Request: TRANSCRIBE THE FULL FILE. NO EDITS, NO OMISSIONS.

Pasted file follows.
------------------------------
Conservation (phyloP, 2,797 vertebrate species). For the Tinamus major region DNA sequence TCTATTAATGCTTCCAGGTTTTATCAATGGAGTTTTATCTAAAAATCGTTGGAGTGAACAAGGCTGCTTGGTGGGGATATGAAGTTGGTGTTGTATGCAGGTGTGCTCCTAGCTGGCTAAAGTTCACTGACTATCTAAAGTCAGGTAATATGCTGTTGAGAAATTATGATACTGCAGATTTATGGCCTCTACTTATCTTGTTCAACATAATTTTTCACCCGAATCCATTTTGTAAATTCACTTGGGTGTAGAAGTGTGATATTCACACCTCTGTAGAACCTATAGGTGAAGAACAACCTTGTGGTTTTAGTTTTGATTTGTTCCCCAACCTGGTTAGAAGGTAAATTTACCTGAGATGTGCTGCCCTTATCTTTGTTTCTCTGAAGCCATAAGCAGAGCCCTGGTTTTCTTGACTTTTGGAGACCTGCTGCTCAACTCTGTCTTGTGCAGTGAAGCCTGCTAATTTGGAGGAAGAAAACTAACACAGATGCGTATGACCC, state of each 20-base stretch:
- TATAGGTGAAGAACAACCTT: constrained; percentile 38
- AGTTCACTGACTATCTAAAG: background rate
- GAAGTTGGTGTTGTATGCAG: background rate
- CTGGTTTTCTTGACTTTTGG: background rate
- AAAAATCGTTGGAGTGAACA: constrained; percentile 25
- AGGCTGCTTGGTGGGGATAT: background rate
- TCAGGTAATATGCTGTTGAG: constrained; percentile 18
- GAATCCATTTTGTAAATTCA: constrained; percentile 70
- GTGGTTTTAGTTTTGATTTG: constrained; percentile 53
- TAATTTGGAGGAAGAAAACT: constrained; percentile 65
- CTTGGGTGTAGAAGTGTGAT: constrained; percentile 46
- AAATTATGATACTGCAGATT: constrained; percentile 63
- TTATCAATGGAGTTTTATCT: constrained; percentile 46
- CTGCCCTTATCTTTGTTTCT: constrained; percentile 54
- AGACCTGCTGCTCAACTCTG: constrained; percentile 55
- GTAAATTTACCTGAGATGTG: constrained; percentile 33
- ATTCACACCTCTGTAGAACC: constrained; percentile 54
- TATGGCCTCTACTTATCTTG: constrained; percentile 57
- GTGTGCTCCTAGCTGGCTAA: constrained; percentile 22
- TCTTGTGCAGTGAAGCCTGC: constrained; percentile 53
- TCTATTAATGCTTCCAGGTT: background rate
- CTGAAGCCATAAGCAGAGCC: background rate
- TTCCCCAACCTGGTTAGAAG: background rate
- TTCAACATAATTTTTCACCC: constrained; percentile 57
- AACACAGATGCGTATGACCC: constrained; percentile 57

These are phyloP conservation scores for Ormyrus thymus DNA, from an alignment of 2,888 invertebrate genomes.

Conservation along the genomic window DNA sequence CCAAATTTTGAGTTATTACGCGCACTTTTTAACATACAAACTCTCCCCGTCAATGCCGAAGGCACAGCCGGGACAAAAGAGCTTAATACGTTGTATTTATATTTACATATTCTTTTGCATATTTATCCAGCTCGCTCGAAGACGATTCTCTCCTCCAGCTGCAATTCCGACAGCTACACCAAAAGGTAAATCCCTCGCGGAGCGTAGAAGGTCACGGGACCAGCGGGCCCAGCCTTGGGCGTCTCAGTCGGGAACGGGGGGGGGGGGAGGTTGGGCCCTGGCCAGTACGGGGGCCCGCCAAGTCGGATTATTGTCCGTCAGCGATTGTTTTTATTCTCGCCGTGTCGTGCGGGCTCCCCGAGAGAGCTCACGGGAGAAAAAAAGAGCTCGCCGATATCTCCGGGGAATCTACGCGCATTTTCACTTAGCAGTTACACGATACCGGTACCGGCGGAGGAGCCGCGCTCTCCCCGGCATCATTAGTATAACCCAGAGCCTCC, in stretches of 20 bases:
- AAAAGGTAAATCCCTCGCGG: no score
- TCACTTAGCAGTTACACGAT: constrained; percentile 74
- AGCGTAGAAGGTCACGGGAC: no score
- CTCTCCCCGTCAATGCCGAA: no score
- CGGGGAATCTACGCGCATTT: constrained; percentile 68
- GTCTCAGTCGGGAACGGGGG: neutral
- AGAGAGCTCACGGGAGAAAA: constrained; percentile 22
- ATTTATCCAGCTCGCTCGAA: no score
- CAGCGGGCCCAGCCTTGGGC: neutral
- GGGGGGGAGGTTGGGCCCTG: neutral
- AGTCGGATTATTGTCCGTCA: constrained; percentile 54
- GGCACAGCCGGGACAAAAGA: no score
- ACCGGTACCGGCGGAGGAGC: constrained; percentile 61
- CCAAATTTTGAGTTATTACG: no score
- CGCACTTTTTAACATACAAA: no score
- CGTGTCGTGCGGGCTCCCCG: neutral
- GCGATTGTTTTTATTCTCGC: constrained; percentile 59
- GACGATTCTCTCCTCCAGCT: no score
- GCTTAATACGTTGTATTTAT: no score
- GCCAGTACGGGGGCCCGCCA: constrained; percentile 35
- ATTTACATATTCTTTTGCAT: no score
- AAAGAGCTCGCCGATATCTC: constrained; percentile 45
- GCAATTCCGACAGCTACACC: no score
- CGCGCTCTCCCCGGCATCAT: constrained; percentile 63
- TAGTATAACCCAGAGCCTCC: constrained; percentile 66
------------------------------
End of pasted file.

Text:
Conservation (phyloP, 2,797 vertebrate species). For the Tinamus major region DNA sequence TCTATTAATGCTTCCAGGTTTTATCAATGGAGTTTTATCTAAAAATCGTTGGAGTGAACAAGGCTGCTTGGTGGGGATATGAAGTTGGTGTTGTATGCAGGTGTGCTCCTAGCTGGCTAAAGTTCACTGACTATCTAAAGTCAGGTAATATGCTGTTGAGAAATTATGATACTGCAGATTTATGGCCTCTACTTATCTTGTTCAACATAATTTTTCACCCGAATCCATTTTGTAAATTCACTTGGGTGTAGAAGTGTGATATTCACACCTCTGTAGAACCTATAGGTGAAGAACAACCTTGTGGTTTTAGTTTTGATTTGTTCCCCAACCTGGTTAGAAGGTAAATTTACCTGAGATGTGCTGCCCTTATCTTTGTTTCTCTGAAGCCATAAGCAGAGCCCTGGTTTTCTTGACTTTTGGAGACCTGCTGCTCAACTCTGTCTTGTGCAGTGAAGCCTGCTAATTTGGAGGAAGAAAACTAACACAGATGCGTATGACCC, state of each 20-base stretch:
- TATAGGTGAAGAACAACCTT: constrained; percentile 38
- AGTTCACTGACTATCTAAAG: background rate
- GAAGTTGGTGTTGTATGCAG: background rate
- CTGGTTTTCTTGACTTTTGG: background rate
- AAAAATCGTTGGAGTGAACA: constrained; percentile 25
- AGGCTGCTTGGTGGGGATAT: background rate
- TCAGGTAATATGCTGTTGAG: constrained; percentile 18
- GAATCCATTTTGTAAATTCA: constrained; percentile 70
- GTGGTTTTAGTTTTGATTTG: constrained; percentile 53
- TAATTTGGAGGAAGAAAACT: constrained; percentile 65
- CTTGGGTGTAGAAGTGTGAT: constrained; percentile 46
- AAATTATGATACTGCAGATT: constrained; percentile 63
- TTATCAATGGAGTTTTATCT: constrained; percentile 46
- CTGCCCTTATCTTTGTTTCT: constrained; percentile 54
- AGACCTGCTGCTCAACTCTG: constrained; percentile 55
- GTAAATTTACCTGAGATGTG: constrained; percentile 33
- ATTCACACCTCTGTAGAACC: constrained; percentile 54
- TATGGCCTCTACTTATCTTG: constrained; percentile 57
- GTGTGCTCCTAGCTGGCTAA: constrained; percentile 22
- TCTTGTGCAGTGAAGCCTGC: constrained; percentile 53
- TCTATTAATGCTTCCAGGTT: background rate
- CTGAAGCCATAAGCAGAGCC: background rate
- TTCCCCAACCTGGTTAGAAG: background rate
- TTCAACATAATTTTTCACCC: constrained; percentile 57
- AACACAGATGCGTATGACCC: constrained; percentile 57

These are phyloP conservation scores for Ormyrus thymus DNA, from an alignment of 2,888 invertebrate genomes.

Conservation along the genomic window DNA sequence CCAAATTTTGAGTTATTACGCGCACTTTTTAACATACAAACTCTCCCCGTCAATGCCGAAGGCACAGCCGGGACAAAAGAGCTTAATACGTTGTATTTATATTTACATATTCTTTTGCATATTTATCCAGCTCGCTCGAAGACGATTCTCTCCTCCAGCTGCAATTCCGACAGCTACACCAAAAGGTAAATCCCTCGCGGAGCGTAGAAGGTCACGGGACCAGCGGGCCCAGCCTTGGGCGTCTCAGTCGGGAACGGGGGGGGGGGGAGGTTGGGCCCTGGCCAGTACGGGGGCCCGCCAAGTCGGATTATTGTCCGTCAGCGATTGTTTTTATTCTCGCCGTGTCGTGCGGGCTCCCCGAGAGAGCTCACGGGAGAAAAAAAGAGCTCGCCGATATCTCCGGGGAATCTACGCGCATTTTCACTTAGCAGTTACACGATACCGGTACCGGCGGAGGAGCCGCGCTCTCCCCGGCATCATTAGTATAACCCAGAGCCTCC, in stretches of 20 bases:
- AAAAGGTAAATCCCTCGCGG: no score
- TCACTTAGCAGTTACACGAT: constrained; percentile 74
- AGCGTAGAAGGTCACGGGAC: no score
- CTCTCCCCGTCAATGCCGAA: no score
- CGGGGAATCTACGCGCATTT: constrained; percentile 68
- GTCTCAGTCGGGAACGGGGG: neutral
- AGAGAGCTCACGGGAGAAAA: constrained; percentile 22
- ATTTATCCAGCTCGCTCGAA: no score
- CAGCGGGCCCAGCCTTGGGC: neutral
- GGGGGGGAGGTTGGGCCCTG: neutral
- AGTCGGATTATTGTCCGTCA: constrained; percentile 54
- GGCACAGCCGGGACAAAAGA: no score
- ACCGGTACCGGCGGAGGAGC: constrained; percentile 61
- CCAAATTTTGAGTTATTACG: no score
- CGCACTTTTTAACATACAAA: no score
- CGTGTCGTGCGGGCTCCCCG: neutral
- GCGATTGTTTTTATTCTCGC: constrained; percentile 59
- GACGATTCTCTCCTCCAGCT: no score
- GCTTAATACGTTGTATTTAT: no score
- GCCAGTACGGGGGCCCGCCA: constrained; percentile 35
- ATTTACATATTCTTTTGCAT: no score
- AAAGAGCTCGCCGATATCTC: constrained; percentile 45
- GCAATTCCGACAGCTACACC: no score
- CGCGCTCTCCCCGGCATCAT: constrained; percentile 63
- TAGTATAACCCAGAGCCTCC: constrained; percentile 66